Payment processing is a significant expense for hotels. And it often feels like more of a tax rather than a payment paid for a service. This dynamic is the most visible when it comes to chargebacks, which are when a consumer disputes a transaction as invalid, inaccurate or fraudulent. Given the contentious nature of these types of disputes, they're unpleasant for both travelers, who may harbor negative sentiment around “shady” payment practices, and hotels, who must invest time and attention to fight fraudulent chargebacks. The cost of chargebacks is real: merchants lost 4.4% of revenue to chargebacks in 2019, due to chargeback fees ranging from $20 to $100. And that doesn’t even include the time you spent managing the dispute! Here’s what you need to consider when reducing chargeback pain at your hotel. What's a Chargeback? Chargebacks are a part of the payment processing process that generally happens after a traveler has checked out of your property and sees an unknown or inaccurate charge appear on the bill. A chargeback occurs when a traveler disputes a charge with their card issuer or bank, which then triggers an investigation into the validity of the charge. Chargebacks can also happen due to processing errors (such as charging a card twice) or fraudulent activity identified by credit card processors. Typically, a chargeback occurs when a customer sees what they believe is a fraudulent transaction on their credit card statement. They then open customer disputes on those credit card transactions. The acquiring bank or issuing bank (i.e. credit card companies like Visa, Mastercard and American Express) then opens an investigation into the transaction as a consumer protection for members of their card network given rampant credit card fraud. The customer then provides compelling evidence such as identity theft, incorrect amounts and charges, etc. The chargeback process is initiated by the cardholder, who disputes a transaction. [Source] Since chargebacks are seen as a protective layer against sketchy merchants, customer-initiated chargebacks are usually approved pending further investigation. This puts the onus on your hotel’s finance team to prove that the charge is legitimate. If the charge is proven legit, the funds will be reversed and sent back to your hotel. So you'll be made whole -- but it will not compensate for the amount of time spent fighting the potentially fraudulent charges. If the chargeback is valid, then the customer keeps the money and you’ll pay a chargeback fee to compensate the bank for its dispute management costs. The actual amount of this fee varies; it depends heavily on your chargeback ratio, or how many chargebacks your hotel receives in comparison to revenue. The higher your ratio, the higher the fees. You’ll pay more simply because you’ll be a higher risk merchant. The rise of virtual cards has also impacted chargebacks for hotels. Virtual cards are meant to be used for a specific amount, trip, or timeframe, or only for a single use. In travel, Virtual cards have become the primary means of payment for travel booked through corporate travel agents and even OTAs, like Expedia. There are also several consumer services, such as Privacy.com, that enable consumers to use virtual cards online purchases. Virtual cards complicate chargebacks, as the cards are not directly tied to a specific person. Rather, the issuing entity must be the one to manage the chargeback. This can lead to chargeback costs that are even greater than standard credit cards, sometimes up to 2% more. So, even though virtual cards are nearly fraud proof, they can still increase costs. The Most Common Reasons for Chargebacks Most chargebacks aren’t legitimate because consumers often misuse the chargeback process. The reason? They don’t want to confront the merchant directly. And, since it’s simple to do online without having to talk to somebody, it’s easy and avoids confrontation. This is called “friendly fraud” and it makes up the bulk of chargebacks. In one survey, 81% of customers said they contacted the bank before dealing directly with the seller.” Another estimated that 86% of chargebacks are actually friendly. This adds up to a significant burden on merchants, with 34% of merchants saying they had experienced friendly fraud, costing anywhere from $20 billion to $31 billion. And, with friendly fraud increasing at 41% every two years, hotels need a proactive strategy to keep a lid on chargeback costs. Analysis showing the real impact of chargebacks on merchants like hotels. Thankfully for hotels, it's much easier to prove that a service has been delivered when compared to ecommerce businesses. There are no damaged packages or delayed deliveries, and most people using a stolen credit card are hesitant to show up for a hotel stay. However, chargebacks can still be a significant cost per day -- and a giant headache -- for hotels. How to Reduce Chargebacks at Your Hotel The more chargebacks you have, the higher your processing fees. So it's in your best interest to take a strong stance against fraudulent chargebacks and prevent artificial inflation of your property’s processing costs. And it’s not always a sureshot at winning a chargeback dispute; in fact, only 18% reported winning at least 60% of their chargeback disputes -- pretty terrible odds for the average merchant. Here are a few tactics for reducing valid (and fraudulent) chargebacks. Provide itemized invoices. Whether it's a printout at the front desk, sliding an invoice under the guest’s door, or sending an email right at checkout, have a clear process to share itemized invoices with your guests.The best time to fix any overcharges is while the guest’s still on property. Once home, it’s much easier for them to initiate a dispute -- and reduce your profit margin from that booking! Match payment to ID. One of the simplest ways ro reduce fraud is to verify that a government-issued ID matches the payment card. Even if a reservation was paid for online, there’s value to verification when it comes to potentially documentation for a future chargeback. Monitor your chargeback ratio. A higher-than-average ratio signals to processors that you may be a high-risk merchant. The higher the risk, the higher the fees. For example, Visa has an acceptable ratio of 0.9% and 100 disputes per month. A rising chargeback ratio could indicate that there’s something failing in your billing operations -- or that your hotel is being targeted by bad actors. Be thorough and prepared. You never know which transaction may trigger a chargeback, so keep good records. You need to have clear proof to respond to any disputes. Save a copy of the sales draft, folio, or rental agreement -- especially one that has been initiated or signed by the customer in question. All folios/receipts should be itemized, with the date and transaction amount. Keep records for 3 years. Most card issuers require a 13-month retention timeframe, at the minimum. Discover requires two years and American Express requires three. Make sure to keep your records at least this long. Digital copies may be accessible, But be sure to check your agreements to be sure. Respond quickly. Chargebacks are an unpleasant chore. But don’t avoid them because there’s a time limit for responses. Each issuer has its own process, so get familiar and stay on top of it. You automatically forfeit the revenue if you don't respond on time -- even if you have the documentation to prove validity! Train your staff. Incorrectly entered payments or inaccurate bills can cause costly chargebacks. Make sure that you train new staff well and periodically refresh the team’s awareness of proper payment processing procedures. Know your chargeback codes. Each issuer has codes for specific chargeback reasons. Make sure that you (or someone on your finance team) is familiar with each of these codes; that way, you can be sure to orient your dispute documentation around the specific reason for the chargeback. Each chargeback diverts staff labor that could go to more productive uses and can also reduce your revenue. These are two undesirable outcomes that should be avoided at all costs. Instead, protect your hotel with strong operations and clear procedures, tackling chargebacks with a standardized, thoughtful approach to reducing chargebacks.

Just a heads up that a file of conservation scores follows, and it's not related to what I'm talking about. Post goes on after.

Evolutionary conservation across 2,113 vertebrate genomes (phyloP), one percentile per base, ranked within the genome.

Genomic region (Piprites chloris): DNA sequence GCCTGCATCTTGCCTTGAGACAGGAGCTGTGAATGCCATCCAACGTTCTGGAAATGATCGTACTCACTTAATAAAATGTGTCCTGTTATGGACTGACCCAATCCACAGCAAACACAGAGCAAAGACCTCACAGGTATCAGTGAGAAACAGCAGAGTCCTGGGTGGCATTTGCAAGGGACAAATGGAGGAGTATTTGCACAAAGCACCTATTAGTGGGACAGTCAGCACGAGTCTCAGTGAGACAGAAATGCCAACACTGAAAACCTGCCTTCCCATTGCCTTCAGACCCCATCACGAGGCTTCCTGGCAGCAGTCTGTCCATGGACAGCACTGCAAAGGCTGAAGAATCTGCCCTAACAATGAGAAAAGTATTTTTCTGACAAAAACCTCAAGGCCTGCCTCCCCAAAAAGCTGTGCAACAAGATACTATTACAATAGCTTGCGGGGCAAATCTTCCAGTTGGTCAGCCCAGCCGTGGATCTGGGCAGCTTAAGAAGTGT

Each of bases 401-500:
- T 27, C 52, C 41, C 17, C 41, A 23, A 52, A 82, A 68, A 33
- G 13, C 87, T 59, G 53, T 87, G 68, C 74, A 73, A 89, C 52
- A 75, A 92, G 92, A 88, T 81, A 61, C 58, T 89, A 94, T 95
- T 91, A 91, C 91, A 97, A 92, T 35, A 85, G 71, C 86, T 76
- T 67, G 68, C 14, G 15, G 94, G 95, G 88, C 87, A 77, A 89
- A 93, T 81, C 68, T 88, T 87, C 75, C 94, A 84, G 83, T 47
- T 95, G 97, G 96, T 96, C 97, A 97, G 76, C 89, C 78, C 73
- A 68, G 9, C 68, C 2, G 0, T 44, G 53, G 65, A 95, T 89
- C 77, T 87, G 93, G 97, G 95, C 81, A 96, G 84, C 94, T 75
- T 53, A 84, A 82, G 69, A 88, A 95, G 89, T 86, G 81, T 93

Nobody is immune to hacking and cyber attacks. Almost all major hotel chains and tech companies have been hacked in recent years. It’s not just the hotel industry either - some of the biggest data breaches in history have been inflicted on the most advanced tech companies in the world like Adobe, LinkedIn and eBay. As hoteliers we don’t have time to take advanced online cybersecurity courses or go back to college for a masters in geopolitics. At the same time, we’re all increasingly afraid that our property is going to be featured in the next front page newspaper headline about hackers stealing data from the hotel industry. A guest data breach opens us to public scrutiny, damages our reputation and exposes our businesses to massive financial liability. While it’s impossible to outright prevent cyber attacks in today’s complex digital businesses environment, we’re all responsible for protecting guests and mitigating risks to the best of our abilities. In order to help you protect your customers and your hotel business you’ll need to first understand a bit about the recent history of hacking. This article will inform you on the latest data security trends. It will then apply these learnings to hotel technology decision making. Specifically we’re going to focus on how to mitigate the risks associated with vendor selection through geographic screening, financial diligence and IT architecture. Data Sovereignty and Cybersecurity Data sovereignty refers to the rights and storage of company and customer data based on geography. The main purpose of data sovereignty laws is to secure data and ensure the privacy of populations from foreign threats. Data sovereignty began to popularize around the time that GDPR laws went into effect. The data privacy movement has largely been spearheaded by Europe with the United States and Canada as fast followers. Unsurprisingly, the lion’s share of data sovereignty debates have occurred between Western countries (U.S. & E.U.) and China. China’s rapid rise to power has come with many reforms but the country still faces significant stigmas associated with its approach to data privacy and intelligence gathering. China has a different vision from the West (and many in the East) for the future of the internet: “China has pushed through dozens of regulations and technical standards that, in conjunction, bolster the government’s control of and visibility into the entire internet ecosystem, from the infrastructure that undergirds the internet, to the flow of data, to the dissemination of information online, to the make-up of the software and hardware that form the basis of everything from e-commerce to industrial control systems.” ~ The Atlantic So what does Xi Jinping and the PRC’s vision for the future of cybersecurity and data sovereignty have to do with your hotel business? In short, a lot. Data Sovereignty and Hotel Tech Vendor Selection Back in March the hotel tech world was shocked when American President Donald Trump took action to block Shiji’s acquisition of U.S. property management system StayNTouch. Some conspiracy theorists attempted to draw connections to Trump’s relationship with Oracle founder Larry Ellison in the wake of Shiji cancelling it’s longstanding reseller agreement with the firm. These theories fail to put the dispute into the larger context of Chinese data security issues in recent decades. Trump’s blockage of Shiji’s deal is hardly the first straw drawn in the cyber dispute between the West and China. Before we assess the perceived risks associated with U.S. and European hotels purchasing Chinese technology, let’s look at the history of data surveillance. Understanding Risk in the Context of Huawei China is hardly the first government to develop a global monitoring system. Back in the 1960s the American government began collaborating with the U.K. to develop a global system of satellites and software backdoors that would later expand to other allies such as Canada, Australia and New Zealand (Five Eyes Intelligence Alliance). Global telecom powerhouse Huawei is widely regarded as China’s solution to the West’s multi-decade head start on surveillance technology. “Huawei’s corporate strategy – which is to say, the strategy of China’s intelligence services – is to grant massive discounts on the installation of a network’s less critical bits on the condition that Huawei can also install and maintain the cores,” says Peter Ziehan, a leading geopolitics strategist. In March of 2019, the Five Eyes alliance officially blocked Huawei’s ability to deploy 5G technology into its member states. Additionally, the US government banned US firms from selling components to the firm. For critics who claim that Trump’s reaction to the StayNTouch acquisition is a blunt overreaction, the Huawei response is orders of magnitude more severe. So why was this action taken against Huawei? “Huawei would have no choice but to hand over network data to the Chinese government if Beijing asked for it, because of espionage and national security laws in the country,” experts told CNBC. A Stark Contrast with U.S. and European Tech There are signs of reform in China coming from the corporate sector but these signs are early at best. Alibaba and Tencent have recently attempted to refuse sending data to Beijing (mostly unsuccessfully). Notably, Alibaba is a minority investor in Shiji after making a $486M investment in the firm back in 2014. Similarly, WeChat made a decision not to store chat logs on its platform. Many believe this was to remove the responsibility of sending on demand data to Beijing. Others are skeptical of whether the firm is being honest in it’s claim that it doesn’t store chat data. Despite these small but important reforms, the paradigm within western democratic data sovereignty lies in stark contrast to that seen in China where U.S. and European companies are in constant litigation around user data with governments and visa versa - a testament to the checks and balances that preserve the rights and privacy of consumers. These checks and balances are far from perfect, but they lay the groundwork for progress. In 2015, Apple famously declined the U.S. government’s request to unlock a criminal’s iPhone citing its unflinching focus on security and user privacy. A letter from Apple to iPhone customers demonstrates just how difficult it is for U.S. authorities to violate consumer privacy: “The implications of the government’s demands are chilling. If the government can use the All Writs Act to make it easier to unlock your iPhone, it would have the power to reach into anyone’s device to capture their data. The government could extend this breach of privacy and demand that Apple build surveillance software to intercept your messages, access your health records or financial data, track your location, or even access your phone’s microphone or camera without your knowledge.” Apple Customer Letter Not only do U.S. and European companies have the ability to substantially fight their government in the interests of consumer privacy, but Western governments have demonstrated an interest in regulating the same for their corporate counterparts. This fact has been highlighted numerous times in recent years. Perhaps the highest profile case relates to U.S. federal regulators mounting a legal offensive against Facebook for it’s handling of customer data in the context of Cambridge Analytica. EU regulators are perhaps even more aggressive in their protection of consumer data as evidenced by a lawsuit against Google resulting in a $57M fine. The important takeaway here is that U.S. and European companies can publicly (and aggressively) fight the government and visa versa. In China, that still seems to not be the case and that likely poses a material risk to any U.S. or European hotel property that chooses to adopt Chinese technology. It’s Just Business In our increasingly globalized economies xenophobia is dangerous and counterproductive. The arguments being made here are far from that - these are important business considerations. China has a vested interest in its new kind of patrolled internet and despite activists' criticism, those interests are well founded based on its desire to maintain domestic security and prevent internal social unrest. There are no “good guys” and “bad guys” in this debate, it’s merely a political and strategic dance between different interests and cultures. Having said that, China’s national interests and world views are in stark conflict with those of the democratic Western countries in Europe and North America meaning that private businesses who consider adopting Chinese technology need to consider the implications of that conflict. So what are the implications for private businesses like your hotel? As experienced hoteliers know, corporate meeting planners from major clients like Google manage a close knit group of hotel partners that are certified to host high profile meetings. These partners are closely vetted based on security protocols. Oftentimes these hotels need to enter corporate code names into the PMS upon booking in order to maintain confidentiality and mitigate any potential risks. So if corporate groups like Google and Amazon require secure hotel meeting environments it’s no shock that the U.S. government demands the same. The U.S. government is a major corporate group segment for hotels. Given the steps taken by corporations like Google and Amazon to ensure secure meetings it’s no wonder that the Federal government doesn’t want China to have access to government worker data and government meeting information. Additionally, China has a history of being linked to hotel industry hacking. In February of 2020 the United States Department of Justice formally charged four members of the Chinese military in connection with the 2017 Equifax hack leaking identifying information about millions of people in the U.S. “The Equifax attack was explicitly linked to the Marriott and OPM breaches as part of the same larger operation. This was an extremely rare move — the U.S. rarely files criminal charges against foreign intelligence officers in order to avoid retaliation against American operatives — that underscored how seriously the U.S. government took the attack” writes the New York Times. Additionally there is evidence connecting China directly to the massive Starwood/Marriott hack, “The cyberattack on the Marriott hotel chain that collected personal details of roughly 500 million guests was part of a Chinese intelligence-gathering effort that also hacked health insurers and the security clearance files of millions more Americans, according to two people briefed on the investigation.” Security experts point out the fact that Starwood’s data leak was never released online for sale on the dark web. They assert that if the hackers didn’t do this for the money, it’s highly probable that this was related to an intelligence gathering exploit. How is Your Hotel Affected? There are many technical ways to mitigate these risks such as penetration testing, hiring a cyber security audit firm, securing WiFi networks and more. The single most important thing that any hotel can do to mitigate cyber risk is to be diligent in hotel technology vendor selection. As we saw in the case of Starwood’s hack, Marriott ended up taking responsibility despite not being the responsible party at the time of the breach. The same goes for your hotel. Every manager and IT leader needs to understand their technology architecture, vulnerabilities and steps being taken to protect their guests. Technology firms spend millions of dollars on engineering to ensure this security but it’s on hotel tech buyers to ensure that they’re asking the right questions and selecting the right vendors. Every hotelier needs to understand the data sovereignty of their systems. It’s important to consider the risks of storing your guest data in China or other regions of the world that might be vulnerable to leakage, hacking or straight up confiscation by local governments. Another important facet to consider is the financial viability of your technology partners. Businesses that are cash strapped or struggling often aren’t able to invest to the same level in cyber security and innovation which poses a risk. SaaS stands for “software as a service” and while you might be “buying”tech today, the shrewdest buyers understand that they are buying into the future of that business including their product roadmap and investments in critical innovation to remain competitive. Just last year, Drury Hotels was forced to notify guests of a security incident that occured on an undisclosed third party technology service provider involving information related to online booking sites. The best way to ensure that your hotel group does not become the next Drury Hotels is to perform extensive diligence on your vendors. Where are they located? Where does data get stored? Who has the rights to that data? How much have they invested in cyber security? What steps and protocols exist to ensure that your hotel’s data (especially sensitive guest data) is kept from malicious cyber attacks?